Azerbaijan’s banks incurred AZN1.667bn (€800mn) in losses in 2016, the country’s financial regulator reported on February 3.
The regulatory body did not elaborate on the reasons behind the high losses, but the ongoing economic and banking crisis in the country, characterised by currency depreciation, depressed lending activity and widespread defaults on foreign currency-denominated loans, are to blame for the banking sector’s poor performance in 2016.
Half of the 32 banks in the country have not released their financial results for 2016, therefore estimates of the held sector-wide bad assets are difficult to make. However, some observers believe that the rate of non-performing loans could exceed 20% and even 30% of total lending, almost four times higher compared to the official figure of 8% at end-November.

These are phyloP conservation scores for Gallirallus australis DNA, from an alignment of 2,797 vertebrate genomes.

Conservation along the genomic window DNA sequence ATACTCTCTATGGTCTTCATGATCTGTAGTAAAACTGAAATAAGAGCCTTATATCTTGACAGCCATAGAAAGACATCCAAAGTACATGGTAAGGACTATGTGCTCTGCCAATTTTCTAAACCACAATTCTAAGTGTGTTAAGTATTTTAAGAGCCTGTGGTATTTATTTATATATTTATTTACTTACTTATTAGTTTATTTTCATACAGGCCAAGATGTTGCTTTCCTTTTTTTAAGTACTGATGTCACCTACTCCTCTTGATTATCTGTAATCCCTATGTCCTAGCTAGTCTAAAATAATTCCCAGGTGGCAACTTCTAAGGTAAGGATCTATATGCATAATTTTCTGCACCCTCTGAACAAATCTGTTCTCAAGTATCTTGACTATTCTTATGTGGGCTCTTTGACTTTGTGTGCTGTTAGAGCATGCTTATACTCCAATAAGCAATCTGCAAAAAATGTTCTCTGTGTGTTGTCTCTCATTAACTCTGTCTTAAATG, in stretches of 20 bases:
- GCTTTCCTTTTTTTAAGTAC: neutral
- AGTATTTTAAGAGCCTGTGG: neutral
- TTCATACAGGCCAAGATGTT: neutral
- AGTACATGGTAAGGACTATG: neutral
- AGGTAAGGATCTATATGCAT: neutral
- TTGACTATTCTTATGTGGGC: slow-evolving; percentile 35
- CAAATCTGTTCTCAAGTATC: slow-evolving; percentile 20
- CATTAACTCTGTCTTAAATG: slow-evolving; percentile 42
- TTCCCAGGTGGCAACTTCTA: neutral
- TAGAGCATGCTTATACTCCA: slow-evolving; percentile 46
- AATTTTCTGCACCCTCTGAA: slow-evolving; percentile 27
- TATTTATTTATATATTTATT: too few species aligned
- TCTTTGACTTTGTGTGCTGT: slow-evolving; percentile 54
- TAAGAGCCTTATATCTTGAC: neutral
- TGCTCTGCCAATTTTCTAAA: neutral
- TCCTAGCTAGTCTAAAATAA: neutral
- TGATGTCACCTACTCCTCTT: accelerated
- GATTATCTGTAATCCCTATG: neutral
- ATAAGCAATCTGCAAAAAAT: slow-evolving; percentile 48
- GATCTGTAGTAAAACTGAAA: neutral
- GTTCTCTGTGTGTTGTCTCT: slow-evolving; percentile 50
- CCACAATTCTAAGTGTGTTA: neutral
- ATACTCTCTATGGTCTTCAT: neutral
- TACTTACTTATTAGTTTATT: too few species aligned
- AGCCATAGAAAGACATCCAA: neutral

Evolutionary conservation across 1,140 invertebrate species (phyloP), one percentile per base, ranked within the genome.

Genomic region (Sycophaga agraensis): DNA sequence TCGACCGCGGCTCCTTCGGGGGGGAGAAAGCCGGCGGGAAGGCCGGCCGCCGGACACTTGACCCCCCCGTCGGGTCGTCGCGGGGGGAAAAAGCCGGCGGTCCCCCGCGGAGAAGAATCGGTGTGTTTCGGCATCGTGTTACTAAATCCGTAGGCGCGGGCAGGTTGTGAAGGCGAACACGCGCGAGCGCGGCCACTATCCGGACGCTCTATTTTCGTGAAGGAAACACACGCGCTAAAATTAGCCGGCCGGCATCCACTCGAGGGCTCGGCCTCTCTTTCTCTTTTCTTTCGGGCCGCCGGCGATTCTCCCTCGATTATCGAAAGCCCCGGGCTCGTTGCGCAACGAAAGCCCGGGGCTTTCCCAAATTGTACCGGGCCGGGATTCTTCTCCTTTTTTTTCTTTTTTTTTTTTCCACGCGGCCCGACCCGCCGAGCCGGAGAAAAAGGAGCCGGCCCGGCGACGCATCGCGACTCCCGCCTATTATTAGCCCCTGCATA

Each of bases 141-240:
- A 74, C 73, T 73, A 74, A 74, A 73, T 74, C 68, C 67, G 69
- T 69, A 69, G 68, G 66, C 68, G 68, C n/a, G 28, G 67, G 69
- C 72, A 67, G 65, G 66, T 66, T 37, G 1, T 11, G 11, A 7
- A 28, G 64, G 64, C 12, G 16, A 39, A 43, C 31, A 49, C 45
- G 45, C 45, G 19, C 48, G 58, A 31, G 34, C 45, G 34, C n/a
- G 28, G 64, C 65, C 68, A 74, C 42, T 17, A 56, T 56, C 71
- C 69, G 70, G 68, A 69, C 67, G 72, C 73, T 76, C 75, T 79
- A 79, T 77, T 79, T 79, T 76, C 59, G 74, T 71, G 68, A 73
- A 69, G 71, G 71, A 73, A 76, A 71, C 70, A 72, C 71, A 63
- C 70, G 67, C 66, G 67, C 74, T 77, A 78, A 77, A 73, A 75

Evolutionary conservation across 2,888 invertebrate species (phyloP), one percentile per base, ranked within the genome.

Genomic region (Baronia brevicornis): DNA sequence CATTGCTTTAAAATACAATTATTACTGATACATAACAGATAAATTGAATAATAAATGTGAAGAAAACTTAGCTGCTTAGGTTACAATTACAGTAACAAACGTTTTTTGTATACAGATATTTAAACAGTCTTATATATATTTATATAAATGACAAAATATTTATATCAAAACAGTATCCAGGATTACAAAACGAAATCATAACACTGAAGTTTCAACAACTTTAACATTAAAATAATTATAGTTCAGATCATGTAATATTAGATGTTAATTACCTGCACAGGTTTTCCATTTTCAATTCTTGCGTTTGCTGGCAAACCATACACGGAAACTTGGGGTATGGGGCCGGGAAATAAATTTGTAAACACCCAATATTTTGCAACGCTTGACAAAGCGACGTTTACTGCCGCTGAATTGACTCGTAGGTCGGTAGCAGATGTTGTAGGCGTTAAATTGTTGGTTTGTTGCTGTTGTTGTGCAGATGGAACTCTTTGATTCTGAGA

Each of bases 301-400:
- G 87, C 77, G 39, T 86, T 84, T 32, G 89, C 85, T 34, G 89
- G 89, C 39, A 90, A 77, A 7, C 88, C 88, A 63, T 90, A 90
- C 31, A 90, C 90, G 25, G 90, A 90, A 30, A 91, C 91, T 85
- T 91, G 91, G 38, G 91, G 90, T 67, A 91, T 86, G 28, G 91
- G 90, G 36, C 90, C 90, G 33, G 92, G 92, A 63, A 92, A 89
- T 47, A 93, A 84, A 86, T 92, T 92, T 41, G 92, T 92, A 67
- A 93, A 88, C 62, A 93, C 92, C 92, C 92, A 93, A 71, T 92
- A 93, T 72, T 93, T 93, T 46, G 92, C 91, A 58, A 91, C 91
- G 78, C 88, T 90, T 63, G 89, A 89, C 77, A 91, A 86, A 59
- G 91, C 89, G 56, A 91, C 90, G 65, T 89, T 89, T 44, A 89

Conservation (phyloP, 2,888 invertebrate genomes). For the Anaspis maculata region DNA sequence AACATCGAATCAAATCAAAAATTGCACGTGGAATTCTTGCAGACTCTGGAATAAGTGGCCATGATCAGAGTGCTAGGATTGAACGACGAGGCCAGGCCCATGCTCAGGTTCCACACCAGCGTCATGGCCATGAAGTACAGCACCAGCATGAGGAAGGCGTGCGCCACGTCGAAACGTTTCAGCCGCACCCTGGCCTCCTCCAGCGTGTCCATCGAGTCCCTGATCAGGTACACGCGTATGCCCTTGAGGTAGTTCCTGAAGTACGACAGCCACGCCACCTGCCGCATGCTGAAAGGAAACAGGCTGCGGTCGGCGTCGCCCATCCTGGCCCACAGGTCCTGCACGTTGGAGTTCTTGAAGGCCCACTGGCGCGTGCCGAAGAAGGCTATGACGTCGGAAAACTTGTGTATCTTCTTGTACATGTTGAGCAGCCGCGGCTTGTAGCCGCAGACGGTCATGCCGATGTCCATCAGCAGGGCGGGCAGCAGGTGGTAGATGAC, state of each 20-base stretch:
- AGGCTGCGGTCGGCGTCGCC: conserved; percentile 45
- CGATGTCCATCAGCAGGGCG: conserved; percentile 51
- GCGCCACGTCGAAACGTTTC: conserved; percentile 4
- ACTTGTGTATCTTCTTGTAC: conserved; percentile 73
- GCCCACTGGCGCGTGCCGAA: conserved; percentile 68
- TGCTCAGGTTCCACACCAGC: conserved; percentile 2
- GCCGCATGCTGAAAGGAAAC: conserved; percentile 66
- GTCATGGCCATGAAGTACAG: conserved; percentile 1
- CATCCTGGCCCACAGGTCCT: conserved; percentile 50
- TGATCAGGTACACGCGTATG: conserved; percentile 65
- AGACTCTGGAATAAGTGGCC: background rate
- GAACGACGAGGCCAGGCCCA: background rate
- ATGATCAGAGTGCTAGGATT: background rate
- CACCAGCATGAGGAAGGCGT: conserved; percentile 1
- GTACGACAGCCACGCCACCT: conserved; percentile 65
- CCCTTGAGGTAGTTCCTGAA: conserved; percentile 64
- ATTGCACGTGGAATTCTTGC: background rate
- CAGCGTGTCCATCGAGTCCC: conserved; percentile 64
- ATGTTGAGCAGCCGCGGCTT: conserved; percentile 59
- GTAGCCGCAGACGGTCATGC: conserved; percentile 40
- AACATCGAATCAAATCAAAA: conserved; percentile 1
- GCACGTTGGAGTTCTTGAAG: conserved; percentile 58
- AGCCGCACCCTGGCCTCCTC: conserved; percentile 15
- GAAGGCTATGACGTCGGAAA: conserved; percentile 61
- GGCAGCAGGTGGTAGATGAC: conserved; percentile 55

Baku revoked the licenses of a dozen banks in 2016 over poor capitalisation and the violation of prudential lending norms. The lenders were mostly small and unable to cope with external pressures on their operations, but some, like Bank Standard, are more substantial and caused significant dissatisfaction among customers whose deposits were temporarily frozen.
Furthermore, Baku had to bail out the country’s largest bank, the International Bank of Azerbaijan, in 2015 and purchase some AZN10bn worth of bad loans from it in order to clean up its balance sheet.